Where creative projects go wrong

Over the years I’ve worked with creatives on projects that include graphic and website design, physical product design, and UX / UI for apps and online platforms.

There are a few ways for a project to go to hell and leave everyone hating the process. The most common is when the ideation doesn’t match the expectation of the client (can be internal or external), even though they might already have approved it. 

Anyone who’s managed a project with a design component will recognize the cycle… 

  1. The ideation is approved, but is slightly broad / general
  2. Creative realizes they have room to stretch and gets excited, or conversely, plays it safe — leading to a 1st draft that is either specific but not what client had in mind, or overly generic
  3. Client provides extremely detailed feedback on a piece of work they don’t really like, which confuses the process
  4. Creative gets frustrated trying to fix something client doesn’t like, or creates entirely new draft which may or may not please the client (who by this time isn’t always sure what they want)

The critical moment usually happens between #2 and 3. At this point it’s still fixable but deadlines are tight and depending on how many people are involved there may be some serious frustration. 

What has to happen but often doesn’t, is a very timely, concise revisiting of ideation with the end client. You can’t fix wrong or misaligned ideation with more design, no matter how good the concept is to begin with.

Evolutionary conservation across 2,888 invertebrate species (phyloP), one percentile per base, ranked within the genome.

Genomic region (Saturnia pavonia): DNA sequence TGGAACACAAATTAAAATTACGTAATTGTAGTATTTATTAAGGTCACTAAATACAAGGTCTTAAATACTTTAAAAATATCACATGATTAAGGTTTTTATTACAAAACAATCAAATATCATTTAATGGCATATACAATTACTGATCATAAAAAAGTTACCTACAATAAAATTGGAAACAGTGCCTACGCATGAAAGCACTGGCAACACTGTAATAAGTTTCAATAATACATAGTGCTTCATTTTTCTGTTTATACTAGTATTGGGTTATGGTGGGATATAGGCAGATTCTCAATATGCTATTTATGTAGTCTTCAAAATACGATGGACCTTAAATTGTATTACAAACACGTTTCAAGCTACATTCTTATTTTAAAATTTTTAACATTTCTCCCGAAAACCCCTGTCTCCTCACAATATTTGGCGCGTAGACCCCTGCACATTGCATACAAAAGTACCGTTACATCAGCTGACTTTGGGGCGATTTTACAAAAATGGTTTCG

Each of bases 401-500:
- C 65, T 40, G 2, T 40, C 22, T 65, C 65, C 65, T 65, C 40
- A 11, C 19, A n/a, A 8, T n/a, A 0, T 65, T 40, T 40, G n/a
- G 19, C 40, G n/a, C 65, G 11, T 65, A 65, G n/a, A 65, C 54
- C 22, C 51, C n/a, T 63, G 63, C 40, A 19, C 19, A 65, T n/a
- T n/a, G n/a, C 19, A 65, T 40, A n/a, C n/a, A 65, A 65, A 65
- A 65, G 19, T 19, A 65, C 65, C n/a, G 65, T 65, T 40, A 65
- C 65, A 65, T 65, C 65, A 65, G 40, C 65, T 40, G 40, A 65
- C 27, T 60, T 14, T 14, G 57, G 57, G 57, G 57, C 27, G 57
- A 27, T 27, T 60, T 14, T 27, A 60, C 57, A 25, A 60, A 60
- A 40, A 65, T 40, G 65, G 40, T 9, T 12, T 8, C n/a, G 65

One other note: the phrase “end client” is an important one. A good project or product manager can sometimes alleviate confusion between the different people who are involved (brand, legal, marketing, PR, etc.) but whoever will actually own the end result needs to approve the ideation. That doesn’t always happen, and it’s also why big agencies rarely run a tight enough design communication cycle to avoid cost overruns. But that’s a topic for another time. 

On why belief matters, and how information is coded into experience

Every day I go for a walk and pick up trash.

Although there a lot of reasons for it, the two main ones are:

  1. It needs to be done — (a matter of faith / belief)
  2. There is information coded into the experience that I can’t otherwise get to

That first reason is quite simple to break down: I don’t believe that there should be trash on the streets. 

The second is a bit more complicated, and reaches into a bunch of things— like human centered design / experience design, empathy, entrepreneurship, and how we build ecosystems from an individual up to global level. 

There is an important relationship between the two, and it’s a relationship that’s largely about action, about testing what we believe and what we are most suited to work on in the world. 

In the startup ecosystem this is expressed via investors saying things like “we want founders who are obsessed with solving problems” or founders saying “I won’t rest until I’ve understood and solved this problem for my target customer / market.”

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